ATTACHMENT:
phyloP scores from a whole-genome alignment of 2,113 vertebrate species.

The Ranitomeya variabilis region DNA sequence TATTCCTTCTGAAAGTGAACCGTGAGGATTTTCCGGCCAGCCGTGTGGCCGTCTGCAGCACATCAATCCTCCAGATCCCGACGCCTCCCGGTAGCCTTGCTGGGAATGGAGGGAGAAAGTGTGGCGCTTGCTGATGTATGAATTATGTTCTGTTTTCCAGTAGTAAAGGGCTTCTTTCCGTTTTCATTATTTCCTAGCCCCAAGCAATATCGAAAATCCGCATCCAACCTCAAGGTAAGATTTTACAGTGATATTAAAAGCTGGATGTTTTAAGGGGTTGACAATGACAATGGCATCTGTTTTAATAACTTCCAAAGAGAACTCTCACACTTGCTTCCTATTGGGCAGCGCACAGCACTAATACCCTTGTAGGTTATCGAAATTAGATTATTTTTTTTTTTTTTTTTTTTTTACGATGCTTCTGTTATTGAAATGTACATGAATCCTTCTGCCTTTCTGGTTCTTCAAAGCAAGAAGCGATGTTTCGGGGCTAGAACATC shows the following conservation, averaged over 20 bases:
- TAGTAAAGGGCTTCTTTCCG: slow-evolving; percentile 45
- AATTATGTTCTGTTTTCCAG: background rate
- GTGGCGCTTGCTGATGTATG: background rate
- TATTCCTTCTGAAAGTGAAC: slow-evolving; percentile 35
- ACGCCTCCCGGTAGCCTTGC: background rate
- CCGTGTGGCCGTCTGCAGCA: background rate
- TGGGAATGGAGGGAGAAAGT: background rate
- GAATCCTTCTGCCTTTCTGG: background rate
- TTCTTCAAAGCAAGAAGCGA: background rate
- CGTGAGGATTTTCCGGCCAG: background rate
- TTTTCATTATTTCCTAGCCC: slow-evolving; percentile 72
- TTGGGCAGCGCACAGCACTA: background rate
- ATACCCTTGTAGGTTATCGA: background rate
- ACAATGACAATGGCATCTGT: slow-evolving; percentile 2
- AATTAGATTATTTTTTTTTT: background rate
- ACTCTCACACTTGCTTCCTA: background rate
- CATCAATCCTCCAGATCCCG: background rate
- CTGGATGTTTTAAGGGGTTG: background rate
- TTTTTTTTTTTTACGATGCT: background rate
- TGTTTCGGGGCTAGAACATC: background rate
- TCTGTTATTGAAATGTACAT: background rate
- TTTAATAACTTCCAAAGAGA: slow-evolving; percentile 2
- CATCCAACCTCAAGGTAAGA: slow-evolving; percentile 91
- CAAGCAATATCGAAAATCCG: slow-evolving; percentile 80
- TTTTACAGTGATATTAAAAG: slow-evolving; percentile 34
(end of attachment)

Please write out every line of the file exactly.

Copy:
phyloP scores from a whole-genome alignment of 2,113 vertebrate species.

The Ranitomeya variabilis region DNA sequence TATTCCTTCTGAAAGTGAACCGTGAGGATTTTCCGGCCAGCCGTGTGGCCGTCTGCAGCACATCAATCCTCCAGATCCCGACGCCTCCCGGTAGCCTTGCTGGGAATGGAGGGAGAAAGTGTGGCGCTTGCTGATGTATGAATTATGTTCTGTTTTCCAGTAGTAAAGGGCTTCTTTCCGTTTTCATTATTTCCTAGCCCCAAGCAATATCGAAAATCCGCATCCAACCTCAAGGTAAGATTTTACAGTGATATTAAAAGCTGGATGTTTTAAGGGGTTGACAATGACAATGGCATCTGTTTTAATAACTTCCAAAGAGAACTCTCACACTTGCTTCCTATTGGGCAGCGCACAGCACTAATACCCTTGTAGGTTATCGAAATTAGATTATTTTTTTTTTTTTTTTTTTTTTACGATGCTTCTGTTATTGAAATGTACATGAATCCTTCTGCCTTTCTGGTTCTTCAAAGCAAGAAGCGATGTTTCGGGGCTAGAACATC shows the following conservation, averaged over 20 bases:
- TAGTAAAGGGCTTCTTTCCG: slow-evolving; percentile 45
- AATTATGTTCTGTTTTCCAG: background rate
- GTGGCGCTTGCTGATGTATG: background rate
- TATTCCTTCTGAAAGTGAAC: slow-evolving; percentile 35
- ACGCCTCCCGGTAGCCTTGC: background rate
- CCGTGTGGCCGTCTGCAGCA: background rate
- TGGGAATGGAGGGAGAAAGT: background rate
- GAATCCTTCTGCCTTTCTGG: background rate
- TTCTTCAAAGCAAGAAGCGA: background rate
- CGTGAGGATTTTCCGGCCAG: background rate
- TTTTCATTATTTCCTAGCCC: slow-evolving; percentile 72
- TTGGGCAGCGCACAGCACTA: background rate
- ATACCCTTGTAGGTTATCGA: background rate
- ACAATGACAATGGCATCTGT: slow-evolving; percentile 2
- AATTAGATTATTTTTTTTTT: background rate
- ACTCTCACACTTGCTTCCTA: background rate
- CATCAATCCTCCAGATCCCG: background rate
- CTGGATGTTTTAAGGGGTTG: background rate
- TTTTTTTTTTTTACGATGCT: background rate
- TGTTTCGGGGCTAGAACATC: background rate
- TCTGTTATTGAAATGTACAT: background rate
- TTTAATAACTTCCAAAGAGA: slow-evolving; percentile 2
- CATCCAACCTCAAGGTAAGA: slow-evolving; percentile 91
- CAAGCAATATCGAAAATCCG: slow-evolving; percentile 80
- TTTTACAGTGATATTAAAAG: slow-evolving; percentile 34